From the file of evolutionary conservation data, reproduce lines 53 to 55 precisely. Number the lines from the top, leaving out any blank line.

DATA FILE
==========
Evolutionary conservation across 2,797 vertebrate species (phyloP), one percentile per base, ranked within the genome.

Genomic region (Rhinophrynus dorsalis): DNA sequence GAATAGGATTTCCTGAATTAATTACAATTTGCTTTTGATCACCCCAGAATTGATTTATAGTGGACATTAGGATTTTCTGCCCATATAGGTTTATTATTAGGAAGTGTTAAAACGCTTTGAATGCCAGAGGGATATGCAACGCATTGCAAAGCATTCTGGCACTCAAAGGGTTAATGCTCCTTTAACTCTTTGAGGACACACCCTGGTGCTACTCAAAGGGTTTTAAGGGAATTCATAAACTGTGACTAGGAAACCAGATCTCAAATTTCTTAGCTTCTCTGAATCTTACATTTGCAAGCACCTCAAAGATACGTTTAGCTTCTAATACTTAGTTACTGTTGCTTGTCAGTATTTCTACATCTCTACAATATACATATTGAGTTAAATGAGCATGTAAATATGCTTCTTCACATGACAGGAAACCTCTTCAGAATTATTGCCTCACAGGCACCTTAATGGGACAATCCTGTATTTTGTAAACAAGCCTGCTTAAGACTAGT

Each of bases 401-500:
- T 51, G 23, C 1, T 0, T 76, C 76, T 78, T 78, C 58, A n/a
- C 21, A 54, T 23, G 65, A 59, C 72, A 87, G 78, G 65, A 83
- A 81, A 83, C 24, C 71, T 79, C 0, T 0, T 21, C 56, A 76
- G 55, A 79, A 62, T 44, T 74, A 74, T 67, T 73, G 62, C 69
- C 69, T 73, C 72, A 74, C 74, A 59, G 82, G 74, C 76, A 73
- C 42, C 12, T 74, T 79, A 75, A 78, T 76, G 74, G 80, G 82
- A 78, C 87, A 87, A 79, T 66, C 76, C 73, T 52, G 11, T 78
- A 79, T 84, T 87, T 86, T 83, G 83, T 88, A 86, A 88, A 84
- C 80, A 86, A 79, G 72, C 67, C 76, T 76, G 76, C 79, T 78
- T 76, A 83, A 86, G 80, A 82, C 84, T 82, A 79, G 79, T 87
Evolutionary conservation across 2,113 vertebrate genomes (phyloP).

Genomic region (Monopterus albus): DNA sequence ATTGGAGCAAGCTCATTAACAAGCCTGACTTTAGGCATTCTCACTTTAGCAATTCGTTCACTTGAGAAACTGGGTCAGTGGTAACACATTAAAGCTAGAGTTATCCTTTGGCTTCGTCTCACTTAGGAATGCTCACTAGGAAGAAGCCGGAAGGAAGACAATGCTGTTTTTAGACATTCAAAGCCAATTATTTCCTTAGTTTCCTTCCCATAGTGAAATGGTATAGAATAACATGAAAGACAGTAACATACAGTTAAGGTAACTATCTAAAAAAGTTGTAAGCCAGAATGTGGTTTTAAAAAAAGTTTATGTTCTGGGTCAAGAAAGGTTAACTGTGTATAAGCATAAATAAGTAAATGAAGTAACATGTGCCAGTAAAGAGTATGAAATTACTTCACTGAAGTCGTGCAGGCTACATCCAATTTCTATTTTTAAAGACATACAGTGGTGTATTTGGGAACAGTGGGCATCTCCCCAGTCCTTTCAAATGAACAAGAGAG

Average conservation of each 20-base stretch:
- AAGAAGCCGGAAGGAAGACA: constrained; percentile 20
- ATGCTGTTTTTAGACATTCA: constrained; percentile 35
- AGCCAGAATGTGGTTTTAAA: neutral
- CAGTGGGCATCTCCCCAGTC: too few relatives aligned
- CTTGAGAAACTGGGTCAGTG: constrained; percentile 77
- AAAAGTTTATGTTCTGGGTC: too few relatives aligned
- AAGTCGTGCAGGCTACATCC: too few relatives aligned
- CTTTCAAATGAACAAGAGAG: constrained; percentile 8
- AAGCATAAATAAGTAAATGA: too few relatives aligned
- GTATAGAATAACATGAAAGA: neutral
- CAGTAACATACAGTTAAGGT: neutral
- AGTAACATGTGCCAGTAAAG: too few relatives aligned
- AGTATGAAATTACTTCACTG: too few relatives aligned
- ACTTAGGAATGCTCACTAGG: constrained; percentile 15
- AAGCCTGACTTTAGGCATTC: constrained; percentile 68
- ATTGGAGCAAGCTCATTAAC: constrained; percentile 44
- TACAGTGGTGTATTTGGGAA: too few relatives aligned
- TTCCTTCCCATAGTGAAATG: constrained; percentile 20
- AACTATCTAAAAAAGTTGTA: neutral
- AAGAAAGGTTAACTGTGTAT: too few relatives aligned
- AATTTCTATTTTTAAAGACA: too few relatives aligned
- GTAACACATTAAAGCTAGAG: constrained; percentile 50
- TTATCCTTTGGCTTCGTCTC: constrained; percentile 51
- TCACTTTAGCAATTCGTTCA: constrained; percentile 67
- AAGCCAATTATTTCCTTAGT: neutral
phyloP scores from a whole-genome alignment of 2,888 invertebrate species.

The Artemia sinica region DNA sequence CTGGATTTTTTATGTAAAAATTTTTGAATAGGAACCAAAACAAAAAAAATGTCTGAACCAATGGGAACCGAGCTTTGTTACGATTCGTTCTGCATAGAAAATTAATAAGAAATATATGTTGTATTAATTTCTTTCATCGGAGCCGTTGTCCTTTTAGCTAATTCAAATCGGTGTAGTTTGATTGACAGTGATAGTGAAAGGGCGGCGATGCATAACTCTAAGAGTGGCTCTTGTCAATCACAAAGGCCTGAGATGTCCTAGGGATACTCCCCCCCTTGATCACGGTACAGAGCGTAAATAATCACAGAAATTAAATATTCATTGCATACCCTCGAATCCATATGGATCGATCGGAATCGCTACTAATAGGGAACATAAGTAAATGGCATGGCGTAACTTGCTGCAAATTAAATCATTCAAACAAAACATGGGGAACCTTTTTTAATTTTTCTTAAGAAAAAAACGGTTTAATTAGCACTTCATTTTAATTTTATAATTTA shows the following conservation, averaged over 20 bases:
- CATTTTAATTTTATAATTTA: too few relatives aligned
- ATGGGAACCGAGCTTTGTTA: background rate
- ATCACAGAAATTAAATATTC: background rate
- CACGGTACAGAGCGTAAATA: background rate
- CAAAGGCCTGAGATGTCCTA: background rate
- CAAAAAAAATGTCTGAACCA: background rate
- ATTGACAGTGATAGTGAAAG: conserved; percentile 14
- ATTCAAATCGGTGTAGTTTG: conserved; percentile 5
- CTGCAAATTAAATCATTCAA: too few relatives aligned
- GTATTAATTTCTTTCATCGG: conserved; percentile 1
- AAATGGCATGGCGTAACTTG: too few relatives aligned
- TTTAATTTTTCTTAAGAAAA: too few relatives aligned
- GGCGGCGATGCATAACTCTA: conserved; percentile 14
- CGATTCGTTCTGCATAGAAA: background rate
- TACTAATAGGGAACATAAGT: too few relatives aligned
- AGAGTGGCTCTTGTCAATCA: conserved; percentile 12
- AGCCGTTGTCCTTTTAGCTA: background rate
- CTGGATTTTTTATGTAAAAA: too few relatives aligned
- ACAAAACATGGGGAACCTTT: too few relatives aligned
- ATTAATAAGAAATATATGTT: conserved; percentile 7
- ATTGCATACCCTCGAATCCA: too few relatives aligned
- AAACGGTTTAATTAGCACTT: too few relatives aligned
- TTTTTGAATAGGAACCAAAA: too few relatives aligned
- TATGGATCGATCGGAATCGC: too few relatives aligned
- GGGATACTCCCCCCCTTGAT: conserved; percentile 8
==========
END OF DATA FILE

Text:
- GTATTAATTTCTTTCATCGG: conserved; percentile 1
- AAATGGCATGGCGTAACTTG: too few relatives aligned
- TTTAATTTTTCTTAAGAAAA: too few relatives aligned